Combining both food and music together into a festival is a tricky task. Focus too much on one and you risk losing the audience for the other. I doubt that this was lost on Alex James, Blur-bassist turned cheese maker, but if anyone was going to do it, it was going to be him. Enlisting the help of school dinner revolutionary Jamie Oliver, the aim was to bring some well-known musical acts and a legion of skilled chefs together for a weekend that both delighted both the mouth and the ears.
Alex James is well known for his turn as a cheese maker, which was in no way ignored at his festival. In the self-indulgent “Alex James Cheese Tent”, festival-goers could try four of his award winning cheeses. Upon first tastes you could tell that the awards were justified, with his goat cheeses being deliciously creamy and his “No.7 Blue Monday” (blue cheese) being sufficiently pungent and sweet. The complex flavours were enough to distract me from the man himself standing only six feet behind me, which many cheeses would fail to do.
Yet with the Feastival being partly Jamie Oliver’s brainchild as well, his presence was felt all over the site. With cooking demonstrations from top chefs and many, many market stalls, there was something for everyone. The traditional festival food had also been elevated to new heights, with seemingly every nationality of food being available. Fancy dumplings? Right next to the paella van. How about a berry and clotted cream ice cream? One scoop or two? Whatever you fancied, it was there. An entire section was dedicated to Jamie Oliver’s various food ventures. I took an interest in the upgraded version of the traditional festival burger, so I indulged in a “short rib” burger the Barbecoa stand. Pieces of pork rib meat, with a fried egg and salsa (tomato and pepper chunks, not the dip) in a thick sesame seed bread bun was the meal. The rib was well cooked and moist, the egg held itself together and the salsa was freshly made. Overall it was delicious, however in my opinion some sticky sweet chilli sauce would have helped bind it all and given it a little kick. If all festival burgers went this way, it would be no shame indeed.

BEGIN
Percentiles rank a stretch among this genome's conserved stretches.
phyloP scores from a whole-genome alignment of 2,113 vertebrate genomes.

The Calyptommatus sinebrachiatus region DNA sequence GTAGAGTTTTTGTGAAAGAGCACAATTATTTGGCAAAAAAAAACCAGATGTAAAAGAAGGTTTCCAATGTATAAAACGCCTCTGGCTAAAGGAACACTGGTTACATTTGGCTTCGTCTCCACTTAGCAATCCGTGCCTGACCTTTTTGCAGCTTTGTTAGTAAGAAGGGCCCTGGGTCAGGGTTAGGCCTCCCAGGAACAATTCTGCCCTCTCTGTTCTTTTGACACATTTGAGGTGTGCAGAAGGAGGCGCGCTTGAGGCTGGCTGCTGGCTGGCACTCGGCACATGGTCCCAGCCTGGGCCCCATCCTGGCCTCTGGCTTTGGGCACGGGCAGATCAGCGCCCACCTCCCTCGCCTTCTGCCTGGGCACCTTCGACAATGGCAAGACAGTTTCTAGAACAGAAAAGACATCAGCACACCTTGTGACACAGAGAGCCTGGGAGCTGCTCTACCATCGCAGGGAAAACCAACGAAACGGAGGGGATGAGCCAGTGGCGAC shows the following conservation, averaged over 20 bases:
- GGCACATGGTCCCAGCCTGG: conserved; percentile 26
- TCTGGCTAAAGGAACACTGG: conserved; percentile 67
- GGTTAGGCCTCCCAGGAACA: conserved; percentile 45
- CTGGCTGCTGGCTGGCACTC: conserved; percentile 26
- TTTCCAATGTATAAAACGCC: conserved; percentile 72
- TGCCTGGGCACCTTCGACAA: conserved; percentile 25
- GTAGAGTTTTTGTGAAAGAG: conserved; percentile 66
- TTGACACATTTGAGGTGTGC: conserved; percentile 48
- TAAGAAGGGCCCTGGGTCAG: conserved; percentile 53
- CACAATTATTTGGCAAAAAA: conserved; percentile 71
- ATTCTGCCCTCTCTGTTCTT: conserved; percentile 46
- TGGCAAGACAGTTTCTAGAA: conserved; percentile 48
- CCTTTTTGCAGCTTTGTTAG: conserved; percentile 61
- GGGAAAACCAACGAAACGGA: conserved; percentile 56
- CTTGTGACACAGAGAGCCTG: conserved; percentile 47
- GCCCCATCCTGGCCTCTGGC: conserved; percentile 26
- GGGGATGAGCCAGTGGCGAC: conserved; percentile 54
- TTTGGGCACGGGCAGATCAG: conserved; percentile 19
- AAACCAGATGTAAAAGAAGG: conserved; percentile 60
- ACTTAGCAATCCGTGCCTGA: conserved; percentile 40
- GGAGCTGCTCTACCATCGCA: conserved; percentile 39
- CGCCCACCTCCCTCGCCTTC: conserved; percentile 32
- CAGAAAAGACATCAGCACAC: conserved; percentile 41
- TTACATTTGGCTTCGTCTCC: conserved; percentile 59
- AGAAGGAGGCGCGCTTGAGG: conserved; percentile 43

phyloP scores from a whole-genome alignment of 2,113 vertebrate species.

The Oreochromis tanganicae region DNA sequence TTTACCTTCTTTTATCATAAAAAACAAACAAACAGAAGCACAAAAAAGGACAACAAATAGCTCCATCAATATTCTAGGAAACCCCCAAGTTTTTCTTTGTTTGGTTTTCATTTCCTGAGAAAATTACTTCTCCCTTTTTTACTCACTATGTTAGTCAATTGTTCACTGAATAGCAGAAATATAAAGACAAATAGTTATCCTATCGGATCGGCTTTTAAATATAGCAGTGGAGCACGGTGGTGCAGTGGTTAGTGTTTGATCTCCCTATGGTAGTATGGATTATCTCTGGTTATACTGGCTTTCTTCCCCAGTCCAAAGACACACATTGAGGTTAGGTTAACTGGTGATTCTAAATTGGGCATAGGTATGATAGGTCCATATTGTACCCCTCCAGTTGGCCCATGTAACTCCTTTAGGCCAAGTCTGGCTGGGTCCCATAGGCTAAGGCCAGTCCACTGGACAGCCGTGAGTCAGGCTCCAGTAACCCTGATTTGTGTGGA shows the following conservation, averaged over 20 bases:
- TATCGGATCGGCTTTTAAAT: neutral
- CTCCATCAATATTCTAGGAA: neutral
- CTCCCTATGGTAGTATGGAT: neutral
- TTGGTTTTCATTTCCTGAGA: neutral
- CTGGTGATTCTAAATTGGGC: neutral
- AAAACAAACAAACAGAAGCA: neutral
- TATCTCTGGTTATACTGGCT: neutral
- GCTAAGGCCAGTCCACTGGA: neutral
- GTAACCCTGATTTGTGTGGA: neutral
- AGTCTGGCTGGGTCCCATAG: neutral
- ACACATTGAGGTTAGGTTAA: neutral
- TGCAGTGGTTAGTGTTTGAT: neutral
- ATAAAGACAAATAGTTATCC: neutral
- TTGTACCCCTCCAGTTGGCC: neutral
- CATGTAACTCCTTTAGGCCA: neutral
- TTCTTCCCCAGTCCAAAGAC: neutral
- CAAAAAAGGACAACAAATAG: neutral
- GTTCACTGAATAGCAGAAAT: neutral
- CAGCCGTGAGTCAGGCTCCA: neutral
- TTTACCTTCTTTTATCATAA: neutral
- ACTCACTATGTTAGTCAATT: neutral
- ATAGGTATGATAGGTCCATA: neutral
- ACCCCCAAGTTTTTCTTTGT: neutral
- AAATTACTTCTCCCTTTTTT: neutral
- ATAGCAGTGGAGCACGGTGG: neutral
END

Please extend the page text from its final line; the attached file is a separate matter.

The musical side was well catered for, with performances from acts such as Fatboy Slim, Jamie Cullum and De La Soul. These acts delighted the Oxfordshire audience, with electric performances all around. The Big Feastival managed to bring together brilliant food and great music in a way that many other events would fail to, all in the Oxfordshire sunshine.
The Big Feastival, based on Alex James’ farm in Oxfordshire, took place on the 29th-31st August and will run again next year.
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